For me the answer is Photoshop. It’s a great tool for quickly and easily pulling a composition together to show to a client. I started out by selecting what I thought would be the best images to work with – you saw those in my last post. With Photoshop you can build up your composition in layers, a bit like a scrapbook except with no glue!
These are the first two layouts I tried.
I sent both to Tracey and Steve to see what their comments were. Like me, the guys favoured layout 2 with a couple of tweaks.
We spent 30 minutes on the phone one evening moving cats around and trying different images.
Our biggest issue had been getting a good shot of Carminah the kitten, but we solved that with the ‘jiggery-pokery’ that I mentioned in the last post.
Eventually we decided that this would be our layout:
With Shadow & Spirit looking into the picture from the left and Jasper & Sonnet holding it all together on the right, we felt that this was the right balance.
So….next comes al the hard work.
This will be pastel on velour, so my next step was to create the overall sketch on watercolour paper, the only paper I had that was large enough for the sketch. Although you can’t see the scale here, the piece of velour that I’m working on is 70cm x 50 cm. So quite large to do justice to such a family. You can just see the corner of the A4 reference sheet in the top left. Next to transfer the drawing to the velour:
This bit always amazes me because it looks so flat! Then suddenly when you start on the eyes, animal start to appear out of the paper…
I will start on Shadow in the top left hand corner, so that I’m not resting on work previously done…then the rest of the boys in the back row will follow.
Thats all for now… part three with Shadows eyes in a few days.
I’m very excited to be starting my next comission as I’ve always wanted to draw these beautiful cats.
Tracey and Steve Fordham have a lovely family of Bengal cats and we met at a recent cat show. They were keen to commission a ‘family’ portrait with all five of their cats, so Tracey got to work collating all of their best photos and sending them on to me.
On the left is Spirit – we met at the show and apparently he is inseparable from his brother Shadow who you can see on the right here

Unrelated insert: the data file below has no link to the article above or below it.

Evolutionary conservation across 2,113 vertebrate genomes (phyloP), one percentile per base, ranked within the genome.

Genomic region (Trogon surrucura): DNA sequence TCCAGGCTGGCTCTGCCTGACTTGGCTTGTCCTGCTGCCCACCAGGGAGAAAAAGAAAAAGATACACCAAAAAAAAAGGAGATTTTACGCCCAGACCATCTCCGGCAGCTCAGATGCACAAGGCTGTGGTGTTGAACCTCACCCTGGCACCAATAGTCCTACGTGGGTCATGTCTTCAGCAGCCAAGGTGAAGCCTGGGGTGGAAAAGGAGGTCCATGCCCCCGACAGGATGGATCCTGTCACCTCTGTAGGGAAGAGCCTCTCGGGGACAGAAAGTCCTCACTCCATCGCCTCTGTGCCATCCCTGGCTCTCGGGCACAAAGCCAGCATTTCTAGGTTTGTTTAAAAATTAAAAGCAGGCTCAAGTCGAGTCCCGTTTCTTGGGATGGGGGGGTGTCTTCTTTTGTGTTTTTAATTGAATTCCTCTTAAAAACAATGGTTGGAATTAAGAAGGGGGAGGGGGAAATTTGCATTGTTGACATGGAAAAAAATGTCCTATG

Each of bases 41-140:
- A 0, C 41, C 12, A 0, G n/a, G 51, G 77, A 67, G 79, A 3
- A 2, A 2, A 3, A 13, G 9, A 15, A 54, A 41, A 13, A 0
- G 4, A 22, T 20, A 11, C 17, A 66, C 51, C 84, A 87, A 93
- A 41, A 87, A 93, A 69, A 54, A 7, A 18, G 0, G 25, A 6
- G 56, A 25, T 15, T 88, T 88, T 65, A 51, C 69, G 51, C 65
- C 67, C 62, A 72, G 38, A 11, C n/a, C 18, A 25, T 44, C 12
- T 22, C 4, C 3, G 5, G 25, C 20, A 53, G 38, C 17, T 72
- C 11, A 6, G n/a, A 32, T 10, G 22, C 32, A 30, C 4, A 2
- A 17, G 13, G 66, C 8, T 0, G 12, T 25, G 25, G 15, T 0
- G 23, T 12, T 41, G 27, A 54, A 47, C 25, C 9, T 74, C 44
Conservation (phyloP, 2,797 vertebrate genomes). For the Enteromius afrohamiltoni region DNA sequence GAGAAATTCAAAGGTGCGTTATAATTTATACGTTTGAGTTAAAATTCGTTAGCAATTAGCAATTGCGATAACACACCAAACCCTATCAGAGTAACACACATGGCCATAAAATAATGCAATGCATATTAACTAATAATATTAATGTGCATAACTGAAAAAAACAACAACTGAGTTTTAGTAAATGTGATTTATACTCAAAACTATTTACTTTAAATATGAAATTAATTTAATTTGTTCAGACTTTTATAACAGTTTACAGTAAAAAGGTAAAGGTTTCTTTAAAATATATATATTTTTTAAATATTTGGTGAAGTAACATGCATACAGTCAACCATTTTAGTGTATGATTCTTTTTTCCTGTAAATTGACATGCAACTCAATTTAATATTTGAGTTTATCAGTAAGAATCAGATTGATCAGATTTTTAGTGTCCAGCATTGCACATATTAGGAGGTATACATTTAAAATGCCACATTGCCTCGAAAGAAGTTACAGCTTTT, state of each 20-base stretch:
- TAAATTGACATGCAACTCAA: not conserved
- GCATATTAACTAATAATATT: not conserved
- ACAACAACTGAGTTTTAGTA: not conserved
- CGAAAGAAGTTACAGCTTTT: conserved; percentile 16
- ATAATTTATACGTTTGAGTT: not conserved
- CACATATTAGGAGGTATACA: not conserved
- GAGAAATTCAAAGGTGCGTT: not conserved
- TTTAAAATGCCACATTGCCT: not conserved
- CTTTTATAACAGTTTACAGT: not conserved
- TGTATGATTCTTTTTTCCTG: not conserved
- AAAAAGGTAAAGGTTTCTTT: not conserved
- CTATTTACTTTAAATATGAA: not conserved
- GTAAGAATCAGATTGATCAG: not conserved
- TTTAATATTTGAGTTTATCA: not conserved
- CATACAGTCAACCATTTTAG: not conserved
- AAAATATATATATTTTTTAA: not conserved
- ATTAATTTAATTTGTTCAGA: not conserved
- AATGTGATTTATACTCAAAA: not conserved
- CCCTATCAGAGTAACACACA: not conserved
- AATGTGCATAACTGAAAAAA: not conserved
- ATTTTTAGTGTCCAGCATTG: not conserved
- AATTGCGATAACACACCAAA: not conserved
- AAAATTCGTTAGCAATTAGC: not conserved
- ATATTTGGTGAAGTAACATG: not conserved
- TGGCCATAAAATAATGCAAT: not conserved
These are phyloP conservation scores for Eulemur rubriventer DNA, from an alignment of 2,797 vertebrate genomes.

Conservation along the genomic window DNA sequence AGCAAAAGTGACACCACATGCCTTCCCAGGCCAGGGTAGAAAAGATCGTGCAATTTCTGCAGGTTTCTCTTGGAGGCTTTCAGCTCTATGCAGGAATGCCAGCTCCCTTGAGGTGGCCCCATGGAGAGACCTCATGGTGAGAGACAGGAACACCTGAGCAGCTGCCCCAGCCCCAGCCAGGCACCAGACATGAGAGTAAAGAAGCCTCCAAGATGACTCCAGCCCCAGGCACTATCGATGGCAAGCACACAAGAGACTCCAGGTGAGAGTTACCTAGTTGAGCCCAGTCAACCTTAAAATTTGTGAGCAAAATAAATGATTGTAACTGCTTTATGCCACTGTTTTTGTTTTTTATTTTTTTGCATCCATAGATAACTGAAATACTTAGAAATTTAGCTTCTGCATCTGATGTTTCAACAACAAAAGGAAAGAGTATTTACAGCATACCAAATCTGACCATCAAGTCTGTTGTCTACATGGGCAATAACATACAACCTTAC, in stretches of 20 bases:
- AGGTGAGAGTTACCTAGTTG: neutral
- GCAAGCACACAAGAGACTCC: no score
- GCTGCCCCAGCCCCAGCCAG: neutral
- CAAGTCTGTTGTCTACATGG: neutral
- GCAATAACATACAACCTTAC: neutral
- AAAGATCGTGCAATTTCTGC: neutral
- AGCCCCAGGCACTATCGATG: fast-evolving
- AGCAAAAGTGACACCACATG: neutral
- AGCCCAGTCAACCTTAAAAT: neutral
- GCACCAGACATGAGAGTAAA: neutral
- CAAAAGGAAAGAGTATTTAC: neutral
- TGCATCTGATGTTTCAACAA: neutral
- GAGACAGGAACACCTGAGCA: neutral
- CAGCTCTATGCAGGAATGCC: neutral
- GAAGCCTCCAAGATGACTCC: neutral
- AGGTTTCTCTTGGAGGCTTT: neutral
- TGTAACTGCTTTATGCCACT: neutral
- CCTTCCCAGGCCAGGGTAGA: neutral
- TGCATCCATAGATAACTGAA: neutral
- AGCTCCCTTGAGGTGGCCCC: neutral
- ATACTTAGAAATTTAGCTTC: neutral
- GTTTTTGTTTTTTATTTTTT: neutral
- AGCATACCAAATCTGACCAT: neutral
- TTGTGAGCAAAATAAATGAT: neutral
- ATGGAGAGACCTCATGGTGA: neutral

Next is Sonnet on the left and Inca on the right and finally you can see Jasper in the shot below.
We had chatted a little about the layout at the show, but I had a little time to think about such a large piece as Tracey and Steve were off on a Med cruise. When we caught up to plan the layout in more detail, Tracey had news! A sweet new addition to the family – a kitten called Carminah. So now there were 6 in the family portrait.
The next job was how to layout the composition. Bengals are known for their highly distinctive spotted patterning. This results from their origins – crossings between small wild cats and domestic cats. Carminah in particular has spectacular markings and Tracey wanted to capture this in the finished piece, so she spent many hours trying to entice Carminah to look at the camera. Now if you’ve ever tried to photograph a cat that won’t look at you, you’ll know you’re on a hiding to nothing ;0)
For an artist this is where photoshop comes into its own. For portraits with several subjects it’s important that the client is able to have an idea of what the finished portrait will look like. Photoshop is great for creating mock-ups of compositions and the speed means that you can involve the client every step of the way. Tracey had two great shots of Carminah which we decided would work well.
We wanted the back shot from first picture with the head shot from the second, so with a bit of jiggery-pokery we ended up with this – a workable reference shot for me to work from.
In part 2 of this project I’ll show you how we worked on the layout to agree the final composition.